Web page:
Balwant Singh Dhillon a Perth based student from Punjab has been showered with praise after he returned a diamond ring worth $25,000 that was left in his cab.
Balwant Singh Dhillon had driven Thomas Carlton for a short distance in Perth and Mr Carlton was in such a rush that he left his wedding ring in Dhillon’s taxi. Mr Carlton was at a loss as to where the ring could have gone and searched everywhere for it, before finally contacting the taxi firm.
Balwant speaking with told SBS Radio stated that he is glad that he was able to help someone in such a ‘tough situation’.
“I am happy that it was in my car. But there’s nothing special about it. I was just doing my job,” he said.
“I want to spread this message among my fellow workers that honesty is the best, the noblest, of all human values.
“I was told that the ring cost around $50,000. But the cost is not important to me as it’s my duty to return what is not mine,” he said.
Balwant searched his taxi and found the ring after reading a description on his taxi’s switchboard.
“There’re so many generic messages that you’d normally skip them. But luckily, I read it and I could easily match the description of this Adelaide-based gentleman. So I found it,” he said.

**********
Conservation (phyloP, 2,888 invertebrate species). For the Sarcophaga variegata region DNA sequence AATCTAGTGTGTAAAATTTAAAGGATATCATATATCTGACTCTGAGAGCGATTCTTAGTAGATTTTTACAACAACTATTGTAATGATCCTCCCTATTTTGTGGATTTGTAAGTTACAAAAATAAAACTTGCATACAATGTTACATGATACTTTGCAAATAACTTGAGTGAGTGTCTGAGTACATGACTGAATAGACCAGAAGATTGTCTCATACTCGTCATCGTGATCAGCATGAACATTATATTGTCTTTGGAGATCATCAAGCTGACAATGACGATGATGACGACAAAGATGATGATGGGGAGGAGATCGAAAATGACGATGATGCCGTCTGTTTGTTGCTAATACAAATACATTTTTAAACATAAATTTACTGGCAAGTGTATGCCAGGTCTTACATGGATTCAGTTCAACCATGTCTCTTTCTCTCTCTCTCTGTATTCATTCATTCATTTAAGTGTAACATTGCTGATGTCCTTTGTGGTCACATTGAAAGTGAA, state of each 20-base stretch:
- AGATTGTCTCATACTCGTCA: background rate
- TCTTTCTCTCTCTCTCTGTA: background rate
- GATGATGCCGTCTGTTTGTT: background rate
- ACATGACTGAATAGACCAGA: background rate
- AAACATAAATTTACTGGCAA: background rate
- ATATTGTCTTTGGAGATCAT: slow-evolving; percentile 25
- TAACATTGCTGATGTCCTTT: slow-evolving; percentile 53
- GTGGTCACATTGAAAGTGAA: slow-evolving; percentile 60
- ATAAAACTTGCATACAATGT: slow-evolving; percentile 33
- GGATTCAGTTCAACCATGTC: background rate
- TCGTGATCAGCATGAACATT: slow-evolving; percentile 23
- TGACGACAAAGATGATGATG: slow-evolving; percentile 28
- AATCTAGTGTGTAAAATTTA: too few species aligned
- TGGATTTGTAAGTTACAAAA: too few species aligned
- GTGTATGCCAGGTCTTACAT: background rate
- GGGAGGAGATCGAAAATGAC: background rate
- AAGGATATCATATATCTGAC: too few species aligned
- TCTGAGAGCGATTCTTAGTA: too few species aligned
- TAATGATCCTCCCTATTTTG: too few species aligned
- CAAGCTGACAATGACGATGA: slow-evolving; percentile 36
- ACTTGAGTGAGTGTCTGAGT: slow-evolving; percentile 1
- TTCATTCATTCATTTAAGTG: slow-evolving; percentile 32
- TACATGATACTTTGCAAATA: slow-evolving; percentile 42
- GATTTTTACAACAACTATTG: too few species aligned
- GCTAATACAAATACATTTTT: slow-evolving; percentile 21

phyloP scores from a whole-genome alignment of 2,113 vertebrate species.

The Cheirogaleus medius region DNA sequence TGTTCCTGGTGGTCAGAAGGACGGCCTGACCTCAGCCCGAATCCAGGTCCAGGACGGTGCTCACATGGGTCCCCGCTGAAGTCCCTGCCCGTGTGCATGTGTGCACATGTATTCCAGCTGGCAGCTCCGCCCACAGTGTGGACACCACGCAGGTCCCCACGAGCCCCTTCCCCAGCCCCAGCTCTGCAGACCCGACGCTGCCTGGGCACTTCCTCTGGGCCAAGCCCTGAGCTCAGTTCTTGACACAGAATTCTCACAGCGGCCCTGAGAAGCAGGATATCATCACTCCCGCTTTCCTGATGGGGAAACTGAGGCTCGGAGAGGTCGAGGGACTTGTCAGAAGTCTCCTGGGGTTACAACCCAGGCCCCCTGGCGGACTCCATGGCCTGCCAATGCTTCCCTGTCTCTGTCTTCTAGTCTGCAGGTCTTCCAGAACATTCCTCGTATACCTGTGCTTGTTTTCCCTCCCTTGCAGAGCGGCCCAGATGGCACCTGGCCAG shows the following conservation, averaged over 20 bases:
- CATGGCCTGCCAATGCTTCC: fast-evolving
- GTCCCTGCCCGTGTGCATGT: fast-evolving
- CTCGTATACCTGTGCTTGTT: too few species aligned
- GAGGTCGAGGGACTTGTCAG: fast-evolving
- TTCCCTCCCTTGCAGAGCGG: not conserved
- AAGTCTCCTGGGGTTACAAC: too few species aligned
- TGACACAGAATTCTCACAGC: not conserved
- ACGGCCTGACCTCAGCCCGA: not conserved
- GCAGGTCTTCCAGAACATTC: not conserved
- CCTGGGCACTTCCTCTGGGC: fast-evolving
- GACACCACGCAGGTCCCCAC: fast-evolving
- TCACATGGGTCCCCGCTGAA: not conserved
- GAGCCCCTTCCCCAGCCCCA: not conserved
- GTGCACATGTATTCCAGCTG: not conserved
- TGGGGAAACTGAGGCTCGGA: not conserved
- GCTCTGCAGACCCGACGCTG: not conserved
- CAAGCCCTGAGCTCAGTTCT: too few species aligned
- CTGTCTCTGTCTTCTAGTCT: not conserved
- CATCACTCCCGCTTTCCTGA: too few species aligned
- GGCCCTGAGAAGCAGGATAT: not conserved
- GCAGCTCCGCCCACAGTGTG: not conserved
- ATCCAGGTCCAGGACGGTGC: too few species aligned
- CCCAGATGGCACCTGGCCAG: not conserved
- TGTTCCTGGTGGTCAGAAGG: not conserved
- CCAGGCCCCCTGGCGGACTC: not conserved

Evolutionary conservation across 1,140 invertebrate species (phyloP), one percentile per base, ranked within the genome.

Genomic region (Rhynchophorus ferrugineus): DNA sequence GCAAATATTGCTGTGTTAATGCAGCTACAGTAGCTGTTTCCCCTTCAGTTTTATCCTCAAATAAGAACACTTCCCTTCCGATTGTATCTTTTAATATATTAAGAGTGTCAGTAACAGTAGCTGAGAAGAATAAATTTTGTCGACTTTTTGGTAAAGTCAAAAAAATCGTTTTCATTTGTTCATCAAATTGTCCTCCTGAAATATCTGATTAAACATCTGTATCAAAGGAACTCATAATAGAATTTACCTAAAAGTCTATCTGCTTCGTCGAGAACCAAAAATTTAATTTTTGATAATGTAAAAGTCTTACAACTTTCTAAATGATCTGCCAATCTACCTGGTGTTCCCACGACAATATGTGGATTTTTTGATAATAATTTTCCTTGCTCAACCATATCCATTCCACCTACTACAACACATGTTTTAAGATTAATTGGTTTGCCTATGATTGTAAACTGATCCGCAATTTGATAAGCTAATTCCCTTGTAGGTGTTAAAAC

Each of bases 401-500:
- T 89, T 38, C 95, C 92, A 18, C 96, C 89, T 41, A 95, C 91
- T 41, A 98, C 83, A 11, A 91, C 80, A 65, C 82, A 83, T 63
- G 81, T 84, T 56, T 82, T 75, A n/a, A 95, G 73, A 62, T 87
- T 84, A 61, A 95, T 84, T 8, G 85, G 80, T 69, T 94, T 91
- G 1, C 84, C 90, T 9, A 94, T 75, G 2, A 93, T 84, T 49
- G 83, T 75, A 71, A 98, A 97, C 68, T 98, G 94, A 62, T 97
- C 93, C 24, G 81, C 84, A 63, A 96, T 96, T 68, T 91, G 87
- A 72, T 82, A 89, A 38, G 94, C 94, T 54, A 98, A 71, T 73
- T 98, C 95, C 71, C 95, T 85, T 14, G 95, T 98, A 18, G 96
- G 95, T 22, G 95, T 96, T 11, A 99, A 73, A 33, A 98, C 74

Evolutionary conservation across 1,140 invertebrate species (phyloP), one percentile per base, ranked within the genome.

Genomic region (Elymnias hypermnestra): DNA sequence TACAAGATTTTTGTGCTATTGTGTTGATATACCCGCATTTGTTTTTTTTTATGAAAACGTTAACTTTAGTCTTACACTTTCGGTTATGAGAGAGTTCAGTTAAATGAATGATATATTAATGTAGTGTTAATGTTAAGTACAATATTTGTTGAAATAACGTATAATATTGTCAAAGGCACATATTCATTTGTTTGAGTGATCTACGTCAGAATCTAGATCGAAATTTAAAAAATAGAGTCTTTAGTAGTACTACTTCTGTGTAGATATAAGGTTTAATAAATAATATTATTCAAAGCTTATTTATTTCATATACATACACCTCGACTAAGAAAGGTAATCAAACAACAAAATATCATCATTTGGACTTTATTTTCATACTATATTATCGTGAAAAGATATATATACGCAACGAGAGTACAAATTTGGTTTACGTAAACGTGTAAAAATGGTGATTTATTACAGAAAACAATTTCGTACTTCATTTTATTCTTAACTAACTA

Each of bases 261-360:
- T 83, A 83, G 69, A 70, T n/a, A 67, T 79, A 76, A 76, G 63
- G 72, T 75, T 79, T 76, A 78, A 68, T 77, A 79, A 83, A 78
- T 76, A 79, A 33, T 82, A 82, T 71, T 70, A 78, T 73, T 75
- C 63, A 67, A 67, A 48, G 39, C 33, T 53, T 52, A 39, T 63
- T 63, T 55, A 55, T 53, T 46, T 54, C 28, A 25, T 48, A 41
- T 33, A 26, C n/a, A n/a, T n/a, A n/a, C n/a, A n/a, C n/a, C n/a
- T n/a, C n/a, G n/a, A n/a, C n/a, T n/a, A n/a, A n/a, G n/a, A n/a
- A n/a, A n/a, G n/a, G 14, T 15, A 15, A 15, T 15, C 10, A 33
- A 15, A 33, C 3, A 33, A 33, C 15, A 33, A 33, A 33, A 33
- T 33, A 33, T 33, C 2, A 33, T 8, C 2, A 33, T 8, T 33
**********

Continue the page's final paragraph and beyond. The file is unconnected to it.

Mr Carlton was extremely happy to get back the lost ring and praised Mr Dhillon for returning it to him.
“What a great guy! He made my day, my month, my year… That was the best act of kindness that I could think about, such a fantastic guy,” he told SBS Radio.
“It was awful. We were so upset. We are lucky to get our wedding ring back. It could have been a big disaster since the insurance had just lapsed a day ago.”
Balwant works part-time with Swans Taxi Service. He said he was very pleased to see a ‘happy customer’ after he returned his belonging.
“He offered me reward in cash that I declined. But he forcefully pushed a few $50 notes in my pocket,” he says. “My true reward is his smile that made my day. In the end, this is what you work for – the customer satisfaction.”
“There’s so much negativity spread about taxi drivers. I wanted to share this story to let people know that taxi drivers are getting a ‘bad name’ due to some bad examples while there is plenty of good that is normally not shared with people.”
Balwant is currently an international student studying a diploma in automotive technology at a Perth-based college.
Originally from the village of Sur Singh Wala in the Firozpur District of Punjab, he moved to Australia in 2015.